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Simeon Ponsonby—the professor of botany at Harmouth—had married when over forty the eldest daughter of a distinguished though impecunious family in his own college town. His mother, on her deathbed, foresaw that he would need a housekeeper and suggested the match. "Simeon," she said, "it isn't for us to question the Lord's ways, but I am mortally sorry to leave you, my son; it is hard for a man to shift for himself. I was thinking... more...

The Garden in October October is a fine time to plant every kind of "bulb, root and tuber," also all deciduous plants and shrubs, except those with thin bark or thick, fleshy roots (e.g., birch magnolia). Clean up and burn diseased plants, manure the garden, plow it and leave it all winter. Burn asparagus tops and manure the bed. Also make new asparagus and rhubarb beds and plant sets of extra early pearl onions for use next March. Put... more...

met the man who had died. A bitter, heart-numbing night of weird, shrieking wind and flying snow. A few black hours I will never forget. "Well, Jerry, lad!" my mother said to me as I pushed back from the table and started for my sheepskin coat and the lantern in the corner of the room. "Surely you're not going out a night like this? Goodness gracious, Jerry, it's not fit!" "Can't help it, Mother," I replied. "Got to go. You've never seen me... more...

Two miles west of the village of Laketon there lived an aged recluse who was known only as Old Crompton. As far back as the villagers could remember he had visited the town regularly twice a month, each time tottering his lonely way homeward with a load of provisions. He appeared to be well supplied with funds, but purchased sparingly as became a miserly hermit. And so vicious was his tongue that few cared to converse with him, even the young... more...

An officer of the Special Patrol Service dropped in to see me the other day. He was a young fellow, very sure of himself, and very kindly towards an old man. He was doing a monograph, he said, for his own amusement, upon the early forms of our present offensive and defensive weapons. Could I tell him about the first Deuber spheres and the earlier disintegrator rays and the crude atomic bombs we tried back when I first entered the Service? I... more...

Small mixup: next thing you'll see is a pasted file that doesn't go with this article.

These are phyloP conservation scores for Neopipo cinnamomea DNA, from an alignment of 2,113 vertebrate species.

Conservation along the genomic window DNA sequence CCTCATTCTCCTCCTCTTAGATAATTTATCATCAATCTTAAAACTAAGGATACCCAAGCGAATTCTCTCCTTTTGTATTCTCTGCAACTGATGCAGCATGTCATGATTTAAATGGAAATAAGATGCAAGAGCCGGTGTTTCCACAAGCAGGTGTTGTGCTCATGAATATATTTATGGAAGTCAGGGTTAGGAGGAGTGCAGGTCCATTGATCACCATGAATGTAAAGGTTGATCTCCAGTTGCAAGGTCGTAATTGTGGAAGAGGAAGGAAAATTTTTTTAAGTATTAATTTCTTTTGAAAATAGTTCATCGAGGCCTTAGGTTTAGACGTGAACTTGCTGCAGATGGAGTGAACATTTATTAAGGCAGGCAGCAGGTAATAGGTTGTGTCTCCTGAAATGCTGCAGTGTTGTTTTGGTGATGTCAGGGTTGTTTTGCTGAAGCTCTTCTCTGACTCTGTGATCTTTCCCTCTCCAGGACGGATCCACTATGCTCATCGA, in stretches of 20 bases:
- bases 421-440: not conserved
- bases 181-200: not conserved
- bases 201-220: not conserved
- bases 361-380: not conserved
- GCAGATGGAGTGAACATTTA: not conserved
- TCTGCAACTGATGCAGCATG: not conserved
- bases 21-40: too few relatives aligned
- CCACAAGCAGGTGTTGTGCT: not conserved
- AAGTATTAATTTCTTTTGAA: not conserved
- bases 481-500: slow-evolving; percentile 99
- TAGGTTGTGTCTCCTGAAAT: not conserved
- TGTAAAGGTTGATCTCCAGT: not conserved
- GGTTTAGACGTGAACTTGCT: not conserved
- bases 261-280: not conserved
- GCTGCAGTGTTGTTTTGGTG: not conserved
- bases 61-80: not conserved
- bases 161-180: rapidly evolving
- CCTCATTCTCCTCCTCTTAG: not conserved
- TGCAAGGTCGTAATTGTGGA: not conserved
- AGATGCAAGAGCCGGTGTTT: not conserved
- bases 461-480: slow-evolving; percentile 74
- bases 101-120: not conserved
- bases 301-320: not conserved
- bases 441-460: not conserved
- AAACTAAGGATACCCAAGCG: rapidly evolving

McQuarrie, the City Editor, looked up as I entered his office. "Bond," he asked, "do you know Jim Carpenter?" "I know him slightly," I replied cautiously. "I have met him several times and I interviewed him some years ago when he improved the Hadley rocket motor. I can't claim a very extensive acquaintance with him." "I thought you knew him well. It is a surprise to me to find that there is any prominent man who is not an especial friend of... more...

The Ability to communicate ideas from one individual to another," said a professor of sociology to his class, "is the principal distinction between human beings and their brute forbears. The increase and refinement of this ability to communicate is an index of the degree of civilization of a people. The more civilized a people, the more perfect their ability to communicate, especially under difficulties and in emergencies." The delivery of his... more...

here was no use hiding from the truth. Somebody had blundered—a fatal blunder—and they were going to pay for it! Mark Forepaugh kicked the pile of hydrogen cylinders. Only a moment ago he had broken the seals—the mendacious seals that certified to the world that the flasks were fully charged. And the flasks were empty! The supply of this precious power gas, which in an emergency should have been sufficient for six years, simply... more...

batalões turned from the open waters of the lower Tapajos River into the igarapé, the lily-smothered shallows that often mark an Indian settlement in the jungles of Brazil. One of the two half-breed rubber-gatherers suddenly stopped his batalõe by thrusting a paddle against a giant clump of lilies. In a corruption of the Tupi dialect, he called over to the white man occupying the other frail craft. Fate’s retribution... more...

obert Thorpe reached languidly for a cigarette and, with lazy fingers, extracted a lighter from his pocket. "Be a sport," he repeated to the gray haired man across the table. "Be a sport, Admiral, and send me across on a destroyer. Never been on a destroyer except in port. It ... would be a new experience ... enjoy it a lot...." In the palm-shaded veranda of this club-house in Manila, Admiral Struthers, U. S. N., regarded with undisguised... more...